Monday, March 25, 2024

2 Chronicles 18:1-27

2 Chronicles 18:1–27 (NIV)✞: Micaiah Prophesies Against Ahab


To my eye, this looks like a retelling of the events as described in 1 Kings 22:1–28 (NIV)✞ with some minor differences. So… let’s hope I don’t disagree with anything I blogged there1. 🙃

The story is straightforward: the king of Judah, Jehoshaphat, goes to visit the king of Israel, Ahab. During the visit Ahab urges Jehoshaphat to to to war against Ramoth Gilead with him. Actually, as you get further into the passage it’s more like going to war with the Arameans (called the Syrians in the ESV), who have taken the city of Ramoth Gilead; Ahab’s plan is to take the city back.

Jehoshaphat says sure, Judah will go to war with you – but, can we inquire of the LORD first? So Ahab brings in four hundred prophets, all of whom are prophesying that Israel/Judah should go up and re-capture Ramoth Gilead. Which is great! Except…

But Jehoshaphat asked, “Is there no longer a prophet of the LORD here whom we can inquire of?”

2 Chronicles 18:6 (NIV)✞, emphasis added

Ahab grudgingly admits that yes, there is one prophet of the LORD, but Ahab hates him because he always prophesies bad things about Ahab. Jehoshaphat responds with what feels, to me, like a wimpy response: “The king should not say such a thing” (v 7✞).

So, fine, to make Jehoshaphat happy Ahab brings in Micaiah, the prophet of the LORD. While they’re waiting, all of the other prophets (not of the LORD) continue to prophesy, including a guy named Zedekiah who’s making some bold predictions about destroying the Arameans/Syrians altogether.

As they’re walking Micaiah into the room he is warned: everyone is saying Israel/Judah will be successful, so you should too! Micaiah says he can only say what God tells him to say. So when he enters the room he gives a prophecy of success to the kings – very sarcastically:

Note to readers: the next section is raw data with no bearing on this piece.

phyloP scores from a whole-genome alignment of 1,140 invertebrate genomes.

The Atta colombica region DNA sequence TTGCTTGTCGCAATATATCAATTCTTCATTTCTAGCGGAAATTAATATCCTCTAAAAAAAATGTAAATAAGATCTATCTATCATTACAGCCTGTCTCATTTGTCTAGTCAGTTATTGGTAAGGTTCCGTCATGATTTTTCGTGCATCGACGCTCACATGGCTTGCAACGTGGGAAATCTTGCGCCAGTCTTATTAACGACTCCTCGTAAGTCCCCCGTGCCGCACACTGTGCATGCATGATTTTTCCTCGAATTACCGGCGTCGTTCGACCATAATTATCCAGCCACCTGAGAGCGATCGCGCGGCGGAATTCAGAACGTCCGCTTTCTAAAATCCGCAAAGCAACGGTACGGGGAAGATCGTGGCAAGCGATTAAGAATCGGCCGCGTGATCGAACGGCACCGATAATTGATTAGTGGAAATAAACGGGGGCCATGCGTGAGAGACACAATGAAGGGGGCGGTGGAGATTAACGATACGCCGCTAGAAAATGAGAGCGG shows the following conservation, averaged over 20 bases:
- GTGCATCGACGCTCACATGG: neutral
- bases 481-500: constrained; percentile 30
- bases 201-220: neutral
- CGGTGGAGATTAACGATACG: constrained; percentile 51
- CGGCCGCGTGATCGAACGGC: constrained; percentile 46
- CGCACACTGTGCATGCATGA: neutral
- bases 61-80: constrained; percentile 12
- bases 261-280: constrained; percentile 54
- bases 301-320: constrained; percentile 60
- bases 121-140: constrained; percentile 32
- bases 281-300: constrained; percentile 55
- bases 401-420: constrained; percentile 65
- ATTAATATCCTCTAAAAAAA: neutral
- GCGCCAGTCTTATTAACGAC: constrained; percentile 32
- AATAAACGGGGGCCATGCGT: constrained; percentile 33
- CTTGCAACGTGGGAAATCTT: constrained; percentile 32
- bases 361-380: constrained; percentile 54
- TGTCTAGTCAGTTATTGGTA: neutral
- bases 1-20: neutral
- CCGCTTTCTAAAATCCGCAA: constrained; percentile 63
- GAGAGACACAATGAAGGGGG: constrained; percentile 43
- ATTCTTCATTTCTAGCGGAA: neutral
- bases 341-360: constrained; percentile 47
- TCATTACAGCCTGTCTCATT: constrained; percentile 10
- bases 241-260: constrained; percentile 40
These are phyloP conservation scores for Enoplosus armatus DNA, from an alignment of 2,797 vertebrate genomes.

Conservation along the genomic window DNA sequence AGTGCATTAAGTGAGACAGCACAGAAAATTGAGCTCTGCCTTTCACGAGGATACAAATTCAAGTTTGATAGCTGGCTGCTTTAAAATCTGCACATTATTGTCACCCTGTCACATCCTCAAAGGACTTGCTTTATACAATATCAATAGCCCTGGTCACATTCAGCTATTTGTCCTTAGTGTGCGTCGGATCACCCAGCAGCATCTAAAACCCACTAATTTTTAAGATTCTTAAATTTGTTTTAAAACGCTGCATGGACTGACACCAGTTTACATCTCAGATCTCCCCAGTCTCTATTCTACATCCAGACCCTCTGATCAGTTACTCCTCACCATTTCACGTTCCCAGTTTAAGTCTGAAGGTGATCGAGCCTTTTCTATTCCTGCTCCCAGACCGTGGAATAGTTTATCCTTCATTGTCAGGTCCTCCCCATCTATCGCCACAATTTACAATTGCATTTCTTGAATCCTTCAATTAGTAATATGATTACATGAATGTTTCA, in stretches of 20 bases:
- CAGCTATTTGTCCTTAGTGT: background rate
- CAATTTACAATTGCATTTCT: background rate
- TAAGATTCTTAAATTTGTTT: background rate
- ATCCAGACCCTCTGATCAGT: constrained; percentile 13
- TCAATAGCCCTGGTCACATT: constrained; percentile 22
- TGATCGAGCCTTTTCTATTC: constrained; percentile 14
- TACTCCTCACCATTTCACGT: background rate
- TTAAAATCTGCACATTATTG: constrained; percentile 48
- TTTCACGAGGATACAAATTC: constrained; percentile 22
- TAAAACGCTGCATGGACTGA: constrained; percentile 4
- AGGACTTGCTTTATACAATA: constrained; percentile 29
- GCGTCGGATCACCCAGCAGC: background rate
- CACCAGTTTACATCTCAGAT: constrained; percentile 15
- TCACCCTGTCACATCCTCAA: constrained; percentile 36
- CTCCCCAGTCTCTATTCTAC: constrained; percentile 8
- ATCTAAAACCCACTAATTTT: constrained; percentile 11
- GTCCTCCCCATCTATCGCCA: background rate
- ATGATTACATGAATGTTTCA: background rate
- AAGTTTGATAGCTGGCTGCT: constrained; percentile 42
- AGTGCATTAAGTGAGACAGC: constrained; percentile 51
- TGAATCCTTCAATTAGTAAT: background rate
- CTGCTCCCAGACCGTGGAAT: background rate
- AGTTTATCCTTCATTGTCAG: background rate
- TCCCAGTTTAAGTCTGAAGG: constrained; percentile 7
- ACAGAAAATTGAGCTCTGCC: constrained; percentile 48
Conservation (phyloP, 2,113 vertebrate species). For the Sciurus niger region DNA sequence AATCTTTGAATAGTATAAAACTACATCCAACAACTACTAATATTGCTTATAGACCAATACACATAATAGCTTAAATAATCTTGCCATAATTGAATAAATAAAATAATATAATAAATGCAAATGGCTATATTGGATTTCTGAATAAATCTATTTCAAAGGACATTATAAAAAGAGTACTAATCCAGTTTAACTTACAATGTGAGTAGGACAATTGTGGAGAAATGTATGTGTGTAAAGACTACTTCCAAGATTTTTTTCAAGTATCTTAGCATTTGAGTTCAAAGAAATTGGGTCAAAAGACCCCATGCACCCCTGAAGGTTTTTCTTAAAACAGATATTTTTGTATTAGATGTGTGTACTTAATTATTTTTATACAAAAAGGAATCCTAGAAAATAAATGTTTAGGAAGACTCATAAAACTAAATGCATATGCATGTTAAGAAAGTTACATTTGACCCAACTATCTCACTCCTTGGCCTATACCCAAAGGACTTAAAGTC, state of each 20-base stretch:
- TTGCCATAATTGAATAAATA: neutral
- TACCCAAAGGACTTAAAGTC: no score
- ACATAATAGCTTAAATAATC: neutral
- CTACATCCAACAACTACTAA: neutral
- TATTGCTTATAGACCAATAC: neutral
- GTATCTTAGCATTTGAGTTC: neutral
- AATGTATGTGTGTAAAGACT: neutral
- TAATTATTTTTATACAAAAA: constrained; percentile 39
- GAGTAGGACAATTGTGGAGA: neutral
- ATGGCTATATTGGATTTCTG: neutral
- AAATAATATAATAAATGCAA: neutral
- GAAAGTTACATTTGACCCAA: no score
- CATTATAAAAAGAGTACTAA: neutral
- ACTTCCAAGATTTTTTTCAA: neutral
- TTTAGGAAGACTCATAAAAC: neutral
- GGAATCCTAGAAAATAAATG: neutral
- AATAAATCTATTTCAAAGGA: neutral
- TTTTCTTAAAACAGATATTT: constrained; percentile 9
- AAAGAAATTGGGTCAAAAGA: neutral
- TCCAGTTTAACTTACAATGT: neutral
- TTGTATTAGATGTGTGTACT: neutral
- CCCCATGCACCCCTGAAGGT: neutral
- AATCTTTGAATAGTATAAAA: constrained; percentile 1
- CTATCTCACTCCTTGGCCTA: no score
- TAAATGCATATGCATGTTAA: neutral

14 When he arrived, the king asked him, “Micaiah, shall we go to war against Ramoth Gilead, or shall I not?”


“Attack and be victorious,” he answered, “for they will be given into your hand.”


15 The king said to him, “How many times must I make you swear to tell me nothing but the truth in the name of the LORD?”


16 Then Micaiah answered, “I saw all Israel scattered on the hills like sheep without a shepherd, and the LORD said, ‘These people have no master. Let each one go home in peace.’”


17 The king of Israel said to Jehoshaphat, “Didn’t I tell you that he never prophesies anything good about me, but only bad?”


18 Micaiah continued, “Therefore hear the word of the LORD: I saw the LORD sitting on his throne with all the multitudes of heaven standing on his right and on his left. 19 And the LORD said, ‘Who will entice Ahab king of Israel into attacking Ramoth Gilead and going to his death there?’


“One suggested this, and another that. 20 Finally, a spirit came forward, stood before the LORD and said, ‘I will entice him.’


“‘By what means?’ the LORD asked.


21 “‘I will go and be a deceiving spirit in the mouths of all his prophets,’ he said.


“‘You will succeed in enticing him,’ said the LORD. ‘Go and do it.’


22 “So now the LORD has put a deceiving spirit in the mouths of these prophets of yours. The LORD has decreed disaster for you.”

2 Chronicles 18:14–22 (NIV)✞

Zedekiah doesn’t like this so he slaps Micaiah in the face. He asks Micaiah which way the spirit from the LORD went, when He went from Zedekiah to Micaiah—I assume he’s going to try to show that the Spirit of the LORD isn’t actually talking through Micaiah—but Micaiah doesn’t play his game: “You will find out on the day you go to hide in an inner room,” he says (v 24✞), and, although we never read about this incident (in either Chronicles or Kings), I think we can surmise that this is a prophecy about Zedekiah’s end2.